“Economic anxiety!” has become a joke in discussions of the Trump phenomenon. I’ve never been fully comfortable with this, for reasons I’ll get into in a second, but I also understand why it has become a joke–because Trump’s election was explained by everyone according to their preexisting critique of the Democratic Party. So if you thought that the fundamental problem with Democrats is that they weren’t fighting the class war, then you just said it was about class warfare. And as that’s been proven again and again, it’s really not the case.
At the same time, it’s important to dig deeper here. As we often say in left-leaning academia, you can’t separate race and class in your analysis. It’s all wrapped up in the larger ball of America. Of course racism is a big part of Trump’s appeal. No one can legitimately question that at this point. But that doesn’t mean economic issues aren’t a part of that too. We can’t only not separate race and class in understanding history. We can’t separate them in our analysis of the present too.
Thomas Edsall had a piece last week in the Times on these issues. Noting that, of course, whites are hardly the only Americans affected by deindustrialization and capital mobility. for those whites the decision to vote for Trump was still guided by those realities, in combination with other realities of their lives that are different than those of Black workers who made a different decision in the voting booth. Anyway, you might not agree with the entire essay, but you should take it seriously. Here’s an excerpt:
Recent decades, Galston continues, “have witnessed the growth of a potent new locus of right-wing resentment at the intersection of race, culture, class, and geography” — difficult for “those outside its orbit to understand.”
They — “social conservatives and white Christians” — have what Galston calls a “bill of particulars” against political and cultural liberalism. I am going to quote from it at length because Galston’s rendering of this bill of particulars is on target.“They have a sense of displacement in a country they once dominated. Immigrants, minorities, non-Christians, even atheists have taken center stage, forcing them to the margins of American life.”
“They believe we have a powerful desire for moral coercion. We tell them how to behave — and, worse, how to think. When they complain, we accuse them of racism and xenophobia. How, they ask, did standing up for the traditional family become racism? When did transgender bathrooms become a civil right?”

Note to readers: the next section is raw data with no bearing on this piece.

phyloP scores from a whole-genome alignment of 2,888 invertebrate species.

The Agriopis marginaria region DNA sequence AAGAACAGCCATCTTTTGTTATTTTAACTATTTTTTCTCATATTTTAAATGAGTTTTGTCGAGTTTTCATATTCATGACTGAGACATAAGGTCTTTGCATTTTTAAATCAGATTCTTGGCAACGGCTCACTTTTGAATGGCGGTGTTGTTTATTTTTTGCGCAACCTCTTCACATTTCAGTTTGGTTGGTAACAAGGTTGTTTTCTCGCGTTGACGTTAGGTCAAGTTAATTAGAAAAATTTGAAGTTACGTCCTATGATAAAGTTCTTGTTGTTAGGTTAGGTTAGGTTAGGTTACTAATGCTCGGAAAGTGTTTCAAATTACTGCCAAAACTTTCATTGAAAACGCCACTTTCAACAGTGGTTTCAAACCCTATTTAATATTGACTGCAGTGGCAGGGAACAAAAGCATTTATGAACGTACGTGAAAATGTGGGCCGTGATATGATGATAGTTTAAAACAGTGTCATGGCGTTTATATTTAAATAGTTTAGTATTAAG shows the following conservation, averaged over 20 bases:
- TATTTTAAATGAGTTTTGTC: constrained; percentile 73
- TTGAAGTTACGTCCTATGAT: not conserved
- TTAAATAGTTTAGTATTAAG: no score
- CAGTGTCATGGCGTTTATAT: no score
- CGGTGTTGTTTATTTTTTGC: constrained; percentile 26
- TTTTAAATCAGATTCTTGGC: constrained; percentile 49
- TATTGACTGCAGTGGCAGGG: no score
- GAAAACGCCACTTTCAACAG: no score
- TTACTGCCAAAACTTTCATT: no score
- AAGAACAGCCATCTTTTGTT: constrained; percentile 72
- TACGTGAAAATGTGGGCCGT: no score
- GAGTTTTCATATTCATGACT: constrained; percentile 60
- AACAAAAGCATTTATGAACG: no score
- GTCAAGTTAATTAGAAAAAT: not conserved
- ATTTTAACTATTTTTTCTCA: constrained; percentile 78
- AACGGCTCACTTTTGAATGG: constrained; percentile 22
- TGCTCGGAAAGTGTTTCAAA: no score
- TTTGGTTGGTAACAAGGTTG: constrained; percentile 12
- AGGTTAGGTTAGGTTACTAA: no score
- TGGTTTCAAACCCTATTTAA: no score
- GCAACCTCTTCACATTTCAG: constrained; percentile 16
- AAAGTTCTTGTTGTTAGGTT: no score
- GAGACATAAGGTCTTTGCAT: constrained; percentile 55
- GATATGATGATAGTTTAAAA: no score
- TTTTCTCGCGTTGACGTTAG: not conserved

“They believe we hold them in contempt.”
“Finally, they think we are hypocrites. We claim to support free speech — until someone says something we don’t like. We claim to oppose violence — unless it serves a cause we approve of. We claim to defend the Constitution — except for the Second Amendment. We support tolerance, inclusion, and social justice — except for people like them.”
Galston has grasped a genuine phenomenon. But white men are not the only victims of deindustrialization. We are now entering upon an era in which vast swaths of the population are potentially vulnerable to the threat — or promise — of a Fourth Industrial Revolution.
This revolution is driven by unprecedented levels of technological innovation as artificial intelligence joins forces with automation and takes aim not only at employment in what remains of the nation’s manufacturing heartland, but also increasingly at the white-collar managerial and professional occupational structure.
Edsall goes on to predict that massive automation might well make all this work. I am on record as being very concerned with what massive automation of work would do to our society. On the other hand, I know that many economists disagree. I think they are short-sighted; the different between automation in the present and in the past is that in the past, while automation did eliminate certain jobs, the growth of industrialization generally meant that the overall picture is that blue-collar work still existed. In the future, it may well not.
But the broader issues here, regardless of what you think about the automation side of this argument, is that economic displacements do actually matter. Unions were not perfect institutions, but they did more than anything else to provide a structure to get workers to not vote based on race and resentment. And if you already have racial resentment, you are going to interpret your economic decline on these terms. These are just facts. Ignoring race, as some left-leaning publications with a strong interest in doing so did, is quite ridiculous. But just yelling “economic anxiety!” at any racist Republicans isn’t particularly useful either. It’s a complex situation and our responses need to encompass that complexity, not revert to simplistic narratives.